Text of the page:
Albums: new music from Silvertwin, Stephen Fretwell, Blondie and Vince Staples




London-based band Silvertwin pulled together the best soft rock of the ’70s and’ 80s for their self-titled debut album – with excellent results.

Like the perfect soundtrack to a sunny road on a California highway, songs like The Night Is Ours and Ploy, which opens the album, combine expansive writing with uniquely British lyricism.

Wings, Paul McCartney’s Supertramp, and Jeff Lynne’s Electric Light Orchestra are obvious touchstones on the 10-track effort, but the band also draws on less enduring figures such as Scottish folk-rocker Al Stewart.

Designed by songwriter Isaac Shalam and recorded at Electro-Vox Recording Studios in Los Angeles, piano and three-part harmonies take center stage.

Jonathan Rado of Foxygen brings a skillful twist to the production, making the band’s retro sound fresh and modern.

Silvertwin’s beginnings are warm, nostalgic and downright fun.

Rating: 3/5
Alex Green


ALMOST 15 years ago, Stephen Fretwell gave up the guitar to become a stay-at-home dad to his two sons in Brighton.

The Scunthorpe-raised musician was rising quickly, having supported Oasis and Travis, but instead opted for a quiet family life, redoing his A-levels and working in a Wetherspoons pub.

Now, at nearly 40, he’s decided to return to the limelight with his third album, the sardonically titled Busy Guy – one of the best records of 2021 to date.

Busy Guy manages to combine both the weary desire of the middle-aged world and the repressed musicality of a man too far from his guitar.

It feels like a debut album in all of its raw creativity.

If the world is a just place, it will elevate Stephen Fretwell from cult figure to household name.

Rating: 4/5
Alex Green


VINCE Staples has reached a devoted following despite the fact that he has never had any major success – in the UK he is perhaps best known for his collaboration with Gorillaz on the Humanz album Ascension.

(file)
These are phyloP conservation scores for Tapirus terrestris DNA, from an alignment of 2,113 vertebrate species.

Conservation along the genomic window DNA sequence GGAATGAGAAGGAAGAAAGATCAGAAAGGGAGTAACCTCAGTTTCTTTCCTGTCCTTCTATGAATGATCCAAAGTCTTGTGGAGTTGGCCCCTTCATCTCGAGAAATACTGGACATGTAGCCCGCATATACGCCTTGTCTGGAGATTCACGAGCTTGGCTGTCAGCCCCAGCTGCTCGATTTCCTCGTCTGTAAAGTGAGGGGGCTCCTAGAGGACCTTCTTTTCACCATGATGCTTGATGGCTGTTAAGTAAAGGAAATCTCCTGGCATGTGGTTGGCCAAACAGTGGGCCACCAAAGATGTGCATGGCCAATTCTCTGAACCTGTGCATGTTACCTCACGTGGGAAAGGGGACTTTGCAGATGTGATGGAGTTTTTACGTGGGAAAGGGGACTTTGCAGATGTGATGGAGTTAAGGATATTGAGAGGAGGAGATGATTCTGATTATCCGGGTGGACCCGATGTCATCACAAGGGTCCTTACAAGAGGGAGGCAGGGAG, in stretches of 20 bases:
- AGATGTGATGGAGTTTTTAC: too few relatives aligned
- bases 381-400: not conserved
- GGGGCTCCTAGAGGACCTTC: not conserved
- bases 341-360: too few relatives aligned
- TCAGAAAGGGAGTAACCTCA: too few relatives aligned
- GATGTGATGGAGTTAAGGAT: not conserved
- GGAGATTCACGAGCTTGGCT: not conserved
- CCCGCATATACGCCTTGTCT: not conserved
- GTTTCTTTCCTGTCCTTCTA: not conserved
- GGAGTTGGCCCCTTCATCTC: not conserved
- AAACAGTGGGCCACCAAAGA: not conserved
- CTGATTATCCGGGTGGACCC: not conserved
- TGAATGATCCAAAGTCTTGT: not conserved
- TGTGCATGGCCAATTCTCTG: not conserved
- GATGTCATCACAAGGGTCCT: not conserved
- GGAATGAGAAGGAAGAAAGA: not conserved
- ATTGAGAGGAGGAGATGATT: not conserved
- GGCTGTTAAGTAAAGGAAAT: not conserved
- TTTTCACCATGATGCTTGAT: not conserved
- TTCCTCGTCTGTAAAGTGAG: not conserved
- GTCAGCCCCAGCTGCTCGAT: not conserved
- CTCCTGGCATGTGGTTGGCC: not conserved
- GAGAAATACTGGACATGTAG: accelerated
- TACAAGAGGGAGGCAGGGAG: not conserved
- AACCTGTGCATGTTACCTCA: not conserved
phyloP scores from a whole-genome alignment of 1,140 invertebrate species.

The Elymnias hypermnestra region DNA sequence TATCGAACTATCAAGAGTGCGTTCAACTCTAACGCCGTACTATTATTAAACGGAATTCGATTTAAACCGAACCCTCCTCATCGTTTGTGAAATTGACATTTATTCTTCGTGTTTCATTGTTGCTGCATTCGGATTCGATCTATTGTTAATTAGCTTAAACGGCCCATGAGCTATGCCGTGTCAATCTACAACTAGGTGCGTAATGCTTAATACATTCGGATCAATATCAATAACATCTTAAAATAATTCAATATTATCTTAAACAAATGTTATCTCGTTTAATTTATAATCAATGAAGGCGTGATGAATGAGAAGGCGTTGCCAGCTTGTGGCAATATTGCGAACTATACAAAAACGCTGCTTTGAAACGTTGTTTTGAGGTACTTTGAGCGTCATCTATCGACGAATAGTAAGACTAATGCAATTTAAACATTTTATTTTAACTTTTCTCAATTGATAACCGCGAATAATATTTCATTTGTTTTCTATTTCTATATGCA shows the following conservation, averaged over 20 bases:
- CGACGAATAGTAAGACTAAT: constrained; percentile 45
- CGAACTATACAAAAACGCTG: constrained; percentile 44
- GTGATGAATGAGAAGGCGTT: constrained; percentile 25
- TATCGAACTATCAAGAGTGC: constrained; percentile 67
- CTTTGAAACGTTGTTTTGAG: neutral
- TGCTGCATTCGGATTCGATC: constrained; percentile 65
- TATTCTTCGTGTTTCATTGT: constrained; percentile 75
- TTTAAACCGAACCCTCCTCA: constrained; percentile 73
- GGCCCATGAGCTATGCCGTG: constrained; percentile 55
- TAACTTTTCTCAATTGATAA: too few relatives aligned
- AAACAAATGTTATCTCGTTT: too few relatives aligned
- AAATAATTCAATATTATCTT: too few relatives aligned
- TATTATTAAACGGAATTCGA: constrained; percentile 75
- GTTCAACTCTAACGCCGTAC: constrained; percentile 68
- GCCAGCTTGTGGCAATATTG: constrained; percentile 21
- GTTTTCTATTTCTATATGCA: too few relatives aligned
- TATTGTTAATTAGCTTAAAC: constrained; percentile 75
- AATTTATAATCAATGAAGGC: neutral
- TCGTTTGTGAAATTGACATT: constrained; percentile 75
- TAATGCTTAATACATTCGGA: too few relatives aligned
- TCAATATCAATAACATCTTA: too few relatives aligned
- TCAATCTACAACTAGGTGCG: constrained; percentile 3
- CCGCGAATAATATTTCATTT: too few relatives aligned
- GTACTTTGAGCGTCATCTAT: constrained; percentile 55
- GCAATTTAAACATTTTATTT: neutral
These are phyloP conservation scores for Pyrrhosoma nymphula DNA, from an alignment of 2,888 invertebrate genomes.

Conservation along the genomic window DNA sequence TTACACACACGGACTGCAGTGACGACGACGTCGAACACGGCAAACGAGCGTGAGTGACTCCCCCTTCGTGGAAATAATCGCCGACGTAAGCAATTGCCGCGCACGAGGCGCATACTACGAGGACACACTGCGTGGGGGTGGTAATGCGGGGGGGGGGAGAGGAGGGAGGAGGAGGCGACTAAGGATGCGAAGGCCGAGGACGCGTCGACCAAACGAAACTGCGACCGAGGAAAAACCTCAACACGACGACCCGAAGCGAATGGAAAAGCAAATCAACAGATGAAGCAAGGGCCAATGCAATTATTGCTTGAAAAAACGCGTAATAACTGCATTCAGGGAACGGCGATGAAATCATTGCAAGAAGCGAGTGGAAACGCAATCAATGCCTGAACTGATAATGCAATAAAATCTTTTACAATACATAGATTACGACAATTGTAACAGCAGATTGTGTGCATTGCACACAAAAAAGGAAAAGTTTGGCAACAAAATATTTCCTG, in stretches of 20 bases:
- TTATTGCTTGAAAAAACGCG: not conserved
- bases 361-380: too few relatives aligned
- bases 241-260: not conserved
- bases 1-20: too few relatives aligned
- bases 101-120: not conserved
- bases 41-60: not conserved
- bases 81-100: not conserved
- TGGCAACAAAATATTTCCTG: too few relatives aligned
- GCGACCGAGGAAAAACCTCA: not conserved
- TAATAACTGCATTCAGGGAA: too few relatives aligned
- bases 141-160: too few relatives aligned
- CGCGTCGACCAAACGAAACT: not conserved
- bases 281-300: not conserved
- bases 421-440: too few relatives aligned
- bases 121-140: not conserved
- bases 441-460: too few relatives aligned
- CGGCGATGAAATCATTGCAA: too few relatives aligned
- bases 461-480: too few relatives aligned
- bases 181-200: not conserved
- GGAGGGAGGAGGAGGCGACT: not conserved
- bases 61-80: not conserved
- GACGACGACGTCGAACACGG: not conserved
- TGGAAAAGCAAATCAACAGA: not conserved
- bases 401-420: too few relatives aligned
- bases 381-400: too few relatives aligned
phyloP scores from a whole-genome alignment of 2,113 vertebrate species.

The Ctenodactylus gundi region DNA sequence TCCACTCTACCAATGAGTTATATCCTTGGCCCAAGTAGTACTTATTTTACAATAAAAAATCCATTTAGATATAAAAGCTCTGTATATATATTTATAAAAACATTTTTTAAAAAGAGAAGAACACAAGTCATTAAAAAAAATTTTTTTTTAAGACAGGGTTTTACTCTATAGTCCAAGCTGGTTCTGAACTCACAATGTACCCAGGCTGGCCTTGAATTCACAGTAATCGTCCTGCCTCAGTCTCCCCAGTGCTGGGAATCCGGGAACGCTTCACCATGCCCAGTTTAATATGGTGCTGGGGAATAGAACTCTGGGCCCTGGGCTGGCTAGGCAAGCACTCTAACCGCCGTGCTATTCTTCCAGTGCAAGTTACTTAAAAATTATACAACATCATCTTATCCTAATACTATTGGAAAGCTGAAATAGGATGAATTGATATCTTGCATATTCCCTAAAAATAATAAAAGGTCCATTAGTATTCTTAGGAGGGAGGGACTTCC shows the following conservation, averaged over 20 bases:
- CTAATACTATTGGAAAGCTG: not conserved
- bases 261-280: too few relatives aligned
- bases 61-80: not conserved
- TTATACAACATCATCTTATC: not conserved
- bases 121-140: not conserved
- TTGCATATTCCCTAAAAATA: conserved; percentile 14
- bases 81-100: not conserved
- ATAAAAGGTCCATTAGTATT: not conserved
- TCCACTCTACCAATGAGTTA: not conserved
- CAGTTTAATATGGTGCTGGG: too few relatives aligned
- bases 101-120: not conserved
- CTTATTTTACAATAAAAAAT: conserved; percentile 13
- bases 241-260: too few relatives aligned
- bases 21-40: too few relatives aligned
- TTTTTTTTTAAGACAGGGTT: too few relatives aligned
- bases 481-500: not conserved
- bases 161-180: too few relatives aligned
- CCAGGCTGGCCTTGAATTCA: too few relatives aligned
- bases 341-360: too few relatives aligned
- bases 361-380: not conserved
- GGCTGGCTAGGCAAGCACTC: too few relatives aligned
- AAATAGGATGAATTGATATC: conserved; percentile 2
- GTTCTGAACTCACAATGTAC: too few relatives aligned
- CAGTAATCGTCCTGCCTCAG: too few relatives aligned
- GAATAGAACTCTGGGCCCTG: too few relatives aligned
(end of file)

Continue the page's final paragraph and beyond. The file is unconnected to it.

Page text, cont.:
“I’m a real beach boy,” he notes in the first episode of Are You With That, reflecting on his difficult upbringing in North Long Beach, far from the stereotype of the Californian dream.

It rarely repeats itself and on this album – his fourth, with 10 tracks in under 22 minutes – leaning heavily on G-funk, the laid-back genre of early ’90s rap started by people like Snoop Dog and Warren. G, both also from Long Beach, making it ideal for summer listening.

His masterpiece is yet to come, possibly with another full album, Ramona Park Broke My Heart, due next year, and while Staples could go anywhere from here, one thing is sure – he will do it his own way.

Rating: 3/5
Matthew Georges


LIVE music has been absent from our lives most of the time.

Instead, live albums offered a much needed connection to the common experience that is a rock concert.

In this regard, Vivir En La Habana, which documents Blondie’s 2019 trip to the Cuban capital as part of a cultural exchange, fits the bill perfectly.

The six-track EP and accompanying film capture the band in great shape, supported by Cuban singers, percussionists and horn players.

Debbie Harry’s sometimes temperamental voice holds up and excels on more melodic tracks like The Tide Is High, where she is joined by members of veteran Cuban rocker Sintesis.

Classic cuts like Heart Of Glass and Rapture sit alongside newer materials like Wipe Off My Sweat in the Spanish language.

Harry’s back-and-forth trips with an adoring audience helps foster a sense of intimacy.

It’s a transport and time trick. A short, sharp, and much needed blow.

Rating: 3/5
Alex Green



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